Usually audience members sit in the balcony seats at an orchestra concert. But a recent performance by the Paris Chamber Orchestra turned all that on its head.
On July 6 and 7, the orchestra played an open-air performance of composer Pierre Sauvageot's Grand Ensemble: Dialogue Between an Apartment Building and a Symphony Orchestra from the balconies of an apartment building overlooking Paris' Place d'Aligre.
Sauvageot's work mixes the sounds of contemporary orchestral music with the everyday noises and happenings of an urban apartment building — the chatter of residents, the squeals of children, toilets flushing, dishes clanking in the kitchen, the traffic outside — and also the sounds from the audience listening to all of this from their seats in the square below.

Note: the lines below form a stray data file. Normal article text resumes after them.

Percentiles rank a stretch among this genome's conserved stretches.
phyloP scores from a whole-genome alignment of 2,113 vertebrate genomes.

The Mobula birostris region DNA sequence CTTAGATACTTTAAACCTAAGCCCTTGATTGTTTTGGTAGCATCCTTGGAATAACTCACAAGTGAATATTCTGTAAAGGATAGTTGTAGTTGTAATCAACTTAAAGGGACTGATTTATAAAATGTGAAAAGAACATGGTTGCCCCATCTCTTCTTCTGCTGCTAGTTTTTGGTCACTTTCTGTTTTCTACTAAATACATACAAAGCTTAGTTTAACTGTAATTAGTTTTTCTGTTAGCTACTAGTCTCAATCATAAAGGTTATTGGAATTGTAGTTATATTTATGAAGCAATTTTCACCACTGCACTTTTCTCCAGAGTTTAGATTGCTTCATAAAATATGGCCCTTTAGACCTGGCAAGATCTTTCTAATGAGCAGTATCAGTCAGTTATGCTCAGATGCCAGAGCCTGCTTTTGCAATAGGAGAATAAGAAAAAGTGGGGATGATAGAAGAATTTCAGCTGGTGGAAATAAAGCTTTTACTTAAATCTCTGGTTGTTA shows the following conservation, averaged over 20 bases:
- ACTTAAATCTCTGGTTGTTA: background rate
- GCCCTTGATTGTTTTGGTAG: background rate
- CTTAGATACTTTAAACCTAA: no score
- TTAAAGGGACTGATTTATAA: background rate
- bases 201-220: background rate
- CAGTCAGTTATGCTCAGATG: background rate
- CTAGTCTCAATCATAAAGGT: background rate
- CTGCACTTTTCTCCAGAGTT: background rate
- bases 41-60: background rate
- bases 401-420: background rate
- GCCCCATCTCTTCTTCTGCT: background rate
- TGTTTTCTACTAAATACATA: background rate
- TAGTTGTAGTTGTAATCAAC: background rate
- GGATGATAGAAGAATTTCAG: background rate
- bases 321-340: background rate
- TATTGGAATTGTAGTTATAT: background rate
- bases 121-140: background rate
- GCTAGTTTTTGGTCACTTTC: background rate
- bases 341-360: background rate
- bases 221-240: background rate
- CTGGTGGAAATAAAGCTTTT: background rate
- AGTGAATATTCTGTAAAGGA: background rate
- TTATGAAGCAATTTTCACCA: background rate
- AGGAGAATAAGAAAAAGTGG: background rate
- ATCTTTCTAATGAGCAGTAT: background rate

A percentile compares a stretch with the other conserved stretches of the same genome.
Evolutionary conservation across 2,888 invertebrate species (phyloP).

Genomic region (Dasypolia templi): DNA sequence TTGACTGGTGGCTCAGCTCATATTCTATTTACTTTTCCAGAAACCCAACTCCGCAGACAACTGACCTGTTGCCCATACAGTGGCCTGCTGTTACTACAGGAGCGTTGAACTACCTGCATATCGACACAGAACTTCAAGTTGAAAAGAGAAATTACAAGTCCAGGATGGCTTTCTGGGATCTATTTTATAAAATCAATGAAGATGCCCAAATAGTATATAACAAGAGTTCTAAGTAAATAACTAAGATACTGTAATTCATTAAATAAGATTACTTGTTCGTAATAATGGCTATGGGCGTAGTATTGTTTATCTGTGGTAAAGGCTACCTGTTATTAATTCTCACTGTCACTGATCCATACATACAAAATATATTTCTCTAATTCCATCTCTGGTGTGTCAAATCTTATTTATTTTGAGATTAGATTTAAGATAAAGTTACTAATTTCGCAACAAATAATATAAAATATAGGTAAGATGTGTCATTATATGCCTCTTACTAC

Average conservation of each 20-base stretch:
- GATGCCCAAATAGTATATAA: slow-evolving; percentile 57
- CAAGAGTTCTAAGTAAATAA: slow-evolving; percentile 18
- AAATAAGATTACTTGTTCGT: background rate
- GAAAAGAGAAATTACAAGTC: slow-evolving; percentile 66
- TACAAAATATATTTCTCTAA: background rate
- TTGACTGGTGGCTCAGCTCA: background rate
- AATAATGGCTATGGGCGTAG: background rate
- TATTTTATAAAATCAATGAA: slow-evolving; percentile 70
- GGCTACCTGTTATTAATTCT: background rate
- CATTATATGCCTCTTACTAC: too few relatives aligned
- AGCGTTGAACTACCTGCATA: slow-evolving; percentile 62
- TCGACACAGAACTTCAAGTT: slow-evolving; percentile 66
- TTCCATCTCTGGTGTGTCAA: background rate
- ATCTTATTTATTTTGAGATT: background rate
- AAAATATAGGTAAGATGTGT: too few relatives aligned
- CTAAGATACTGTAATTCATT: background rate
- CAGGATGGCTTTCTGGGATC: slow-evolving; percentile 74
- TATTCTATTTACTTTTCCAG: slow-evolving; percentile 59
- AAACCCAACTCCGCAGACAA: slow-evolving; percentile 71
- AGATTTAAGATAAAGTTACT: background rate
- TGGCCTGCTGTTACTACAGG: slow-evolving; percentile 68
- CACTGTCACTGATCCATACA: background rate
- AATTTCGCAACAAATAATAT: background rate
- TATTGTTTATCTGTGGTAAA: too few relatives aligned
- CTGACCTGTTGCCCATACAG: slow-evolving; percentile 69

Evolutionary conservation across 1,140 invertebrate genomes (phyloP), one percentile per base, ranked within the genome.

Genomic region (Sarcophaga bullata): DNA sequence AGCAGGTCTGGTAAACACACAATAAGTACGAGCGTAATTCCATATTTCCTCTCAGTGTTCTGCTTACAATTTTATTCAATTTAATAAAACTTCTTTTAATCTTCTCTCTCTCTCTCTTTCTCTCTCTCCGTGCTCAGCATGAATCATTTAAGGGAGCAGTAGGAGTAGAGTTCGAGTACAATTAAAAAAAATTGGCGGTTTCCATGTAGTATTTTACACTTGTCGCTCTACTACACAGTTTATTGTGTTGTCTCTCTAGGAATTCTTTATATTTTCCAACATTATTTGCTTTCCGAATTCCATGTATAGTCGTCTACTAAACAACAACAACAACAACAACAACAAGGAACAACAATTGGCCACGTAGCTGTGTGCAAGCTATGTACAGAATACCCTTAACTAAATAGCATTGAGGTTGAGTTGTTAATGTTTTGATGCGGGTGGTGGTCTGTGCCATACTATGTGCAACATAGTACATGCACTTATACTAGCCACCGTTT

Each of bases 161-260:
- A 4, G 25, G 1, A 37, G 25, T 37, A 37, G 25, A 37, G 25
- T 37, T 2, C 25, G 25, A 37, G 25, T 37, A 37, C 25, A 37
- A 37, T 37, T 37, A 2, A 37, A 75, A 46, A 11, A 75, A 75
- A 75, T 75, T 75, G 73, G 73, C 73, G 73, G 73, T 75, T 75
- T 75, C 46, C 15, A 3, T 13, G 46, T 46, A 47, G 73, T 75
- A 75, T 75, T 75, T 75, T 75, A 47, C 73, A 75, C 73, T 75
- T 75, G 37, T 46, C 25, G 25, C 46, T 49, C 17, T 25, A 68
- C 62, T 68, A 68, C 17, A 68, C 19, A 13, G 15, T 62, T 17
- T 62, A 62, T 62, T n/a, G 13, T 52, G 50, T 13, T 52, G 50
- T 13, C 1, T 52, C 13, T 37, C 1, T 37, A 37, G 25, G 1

The musicians were perched in small groups on the apartment building’s balconies and kept in time with each other with the aid of a click-track piped to them through headphones.
Supported by Lieux Publics, an organization that specializes in the creation of cultural happenings in public spaces, Grand Ensemble offers responses to two important questions about music today: What constitutes music? What is a classical music concert venue in the age of house concerts, bar shows and pop-up performances in unexpected places?
Check out this story from France 24 TV about last week's balcony performances.
And watch this video about the creation of Grand Ensemble: